Upheaval drains life from Egypt businesses
CAIRO — In the medieval bazaar known as Khan al Khalili, Egyptian shopkeepers call to the few foreigners winding through narrow streets and tables of faux Pharaonic trinkets and intricate glass perfume bottles.
At the Mirhan & Garbis Yazejian family jewelry store, the window display is barren. So are the shelves inside.
“For security reasons, we don't have anything on display right now,” explained jeweler Ohan Yazejian. “Tourism is nothing. A big zero for two years now.”
After two years of political upheaval, those who earn their livelihoods from tourism — once Egypt's third-largest industry — are struggling.
Street fighting near two posh hotels downtown left tourists choking on tear gas last week. Unknown gunmen shot up the lobby of the Semiramis Intercontinental; guests barricaded themselves in their rooms before fleeing.
More than 50 people have been killed and more than 1,000 wounded during protests against President Mohamed Morsy in the past 10 days; a mob attacked the presidential palace with rocks and Molotov cocktails on Friday.
Three Suez Canal cities remain under military-enforced curfews as a result of bloody confrontations.
“We get some tourists now and then, mostly Chinese tourists — they just try and sell things,” Yazejian said. “At least 20 percent of the silver and gold workshops have closed. Others now work in copper because it is cheaper.”
After the 2011 revolution that ousted dictator Hosni Mubarak, lawlessness erupted as police withdrew; looters robbed shops in “the Khan,” as it is known to locals.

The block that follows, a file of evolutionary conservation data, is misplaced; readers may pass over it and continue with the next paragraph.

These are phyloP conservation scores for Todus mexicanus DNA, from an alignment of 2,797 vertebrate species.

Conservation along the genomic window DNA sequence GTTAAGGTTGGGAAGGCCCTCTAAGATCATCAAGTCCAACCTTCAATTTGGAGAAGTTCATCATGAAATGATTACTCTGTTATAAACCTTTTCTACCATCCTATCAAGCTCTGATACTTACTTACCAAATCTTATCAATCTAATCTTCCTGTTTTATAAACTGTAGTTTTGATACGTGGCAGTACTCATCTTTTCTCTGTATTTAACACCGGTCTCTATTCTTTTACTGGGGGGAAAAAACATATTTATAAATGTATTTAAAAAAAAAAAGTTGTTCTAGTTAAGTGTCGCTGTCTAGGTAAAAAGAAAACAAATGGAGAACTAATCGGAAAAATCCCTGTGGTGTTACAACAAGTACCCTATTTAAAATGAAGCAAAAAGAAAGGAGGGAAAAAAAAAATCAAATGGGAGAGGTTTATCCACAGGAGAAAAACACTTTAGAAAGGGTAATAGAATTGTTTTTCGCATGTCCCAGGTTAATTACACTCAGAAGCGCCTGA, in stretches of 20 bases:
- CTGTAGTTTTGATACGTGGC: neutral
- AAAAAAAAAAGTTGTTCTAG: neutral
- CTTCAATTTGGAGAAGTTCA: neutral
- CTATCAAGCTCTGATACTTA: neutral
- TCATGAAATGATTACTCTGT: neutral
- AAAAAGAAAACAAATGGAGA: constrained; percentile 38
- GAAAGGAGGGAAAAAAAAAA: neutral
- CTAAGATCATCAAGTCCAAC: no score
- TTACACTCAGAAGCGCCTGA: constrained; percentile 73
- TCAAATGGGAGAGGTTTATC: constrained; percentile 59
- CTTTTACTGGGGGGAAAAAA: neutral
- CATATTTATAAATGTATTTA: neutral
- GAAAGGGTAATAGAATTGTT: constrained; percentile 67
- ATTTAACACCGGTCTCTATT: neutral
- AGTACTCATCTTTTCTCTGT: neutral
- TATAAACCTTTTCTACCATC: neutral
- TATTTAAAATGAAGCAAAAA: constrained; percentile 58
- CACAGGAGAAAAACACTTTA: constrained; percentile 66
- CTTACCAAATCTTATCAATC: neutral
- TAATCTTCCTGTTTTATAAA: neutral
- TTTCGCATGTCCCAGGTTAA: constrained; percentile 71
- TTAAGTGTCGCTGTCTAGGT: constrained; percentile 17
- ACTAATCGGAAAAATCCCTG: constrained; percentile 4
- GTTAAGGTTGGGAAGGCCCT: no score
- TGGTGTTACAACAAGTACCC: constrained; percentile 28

Now when unrest starts, vendors remove their most valuable displays.
“It's very bad now,” said Ibrahim al Alam, 52, general manager of the Babany Tourism shop. “There are no tourists, and we are in the high tourist season. … There has to be stability. If there is no stability, there are no tourists.”
He said, “2011 was better than 2012, and this year I don't see any business here. Every year is worse than the next.”
As two foreign journalists walk into the bazaar, one desperate shopkeeper calls out to his fellow merchants: “Look, there are tourists!”
Yazejian, the jeweler, said he believes calm will return “if the political powers just sit together and try and solve this. Or the Muslim Brotherhood just goes away.
“They won't go away, though,” he adds ruefully. “They won't leave like Mubarak did, in 18 days. And if people try and make them, there will be a lot of blood. It will lead to a civil war, and nobody wants that.
“I think if things get too bad, the army will step in.”
Such fear is widespread. Egyptian Defense minister Abdel-Fattah El-Sisi said last week that Egypt is at risk of collapse if political unrest continues.
In the heart of the Khan, El Fishawy café first opened in 1710 and boasts of being continuously open for more than 200 years. For the past 13 years, owner Atif Eid has served tea and shisha — water pipes with flavored tobacco — to customers.
Now, said Eid, 36, “people worry about going out. Tourists, no — we have very little. Today I had four or five from Spain, but the rest of my customers are all Egyptians.
“We don't know who is right and who is wrong,” he said, discussing Friday's mayhem at the presidential palace. “But this regime doesn't know anything. (President) Morsy doesn't have any political solutions.”
With so many political, economic and social problems plaguing Egypt, “it's a pity for the Brotherhood. They had a chance to do something, and they let it go just like this,” Yazejian said, snapping his fingers. “It's a pity for the country — Egypt doesn't deserve this.”
The jeweler said he voted against Morsy in June's presidential election and in December against a controversial constitution that opponents say was manipulated by Islamists.
Now, Yazejian said, he hopes the opposition bloc, the National Salvation Front, will do the political groundwork needed to win upcoming parliamentary elections.
Otherwise, he said, Islamists will win a majority in the lower house, completing their control of government, and “it will be finished for us.”
“I want them to concentrate on the elections, win it and then start changing things,” he said.
Betsy Hiel is the foreign correspondent for Trib Total Media. Email her at firstname.lastname@example.org.
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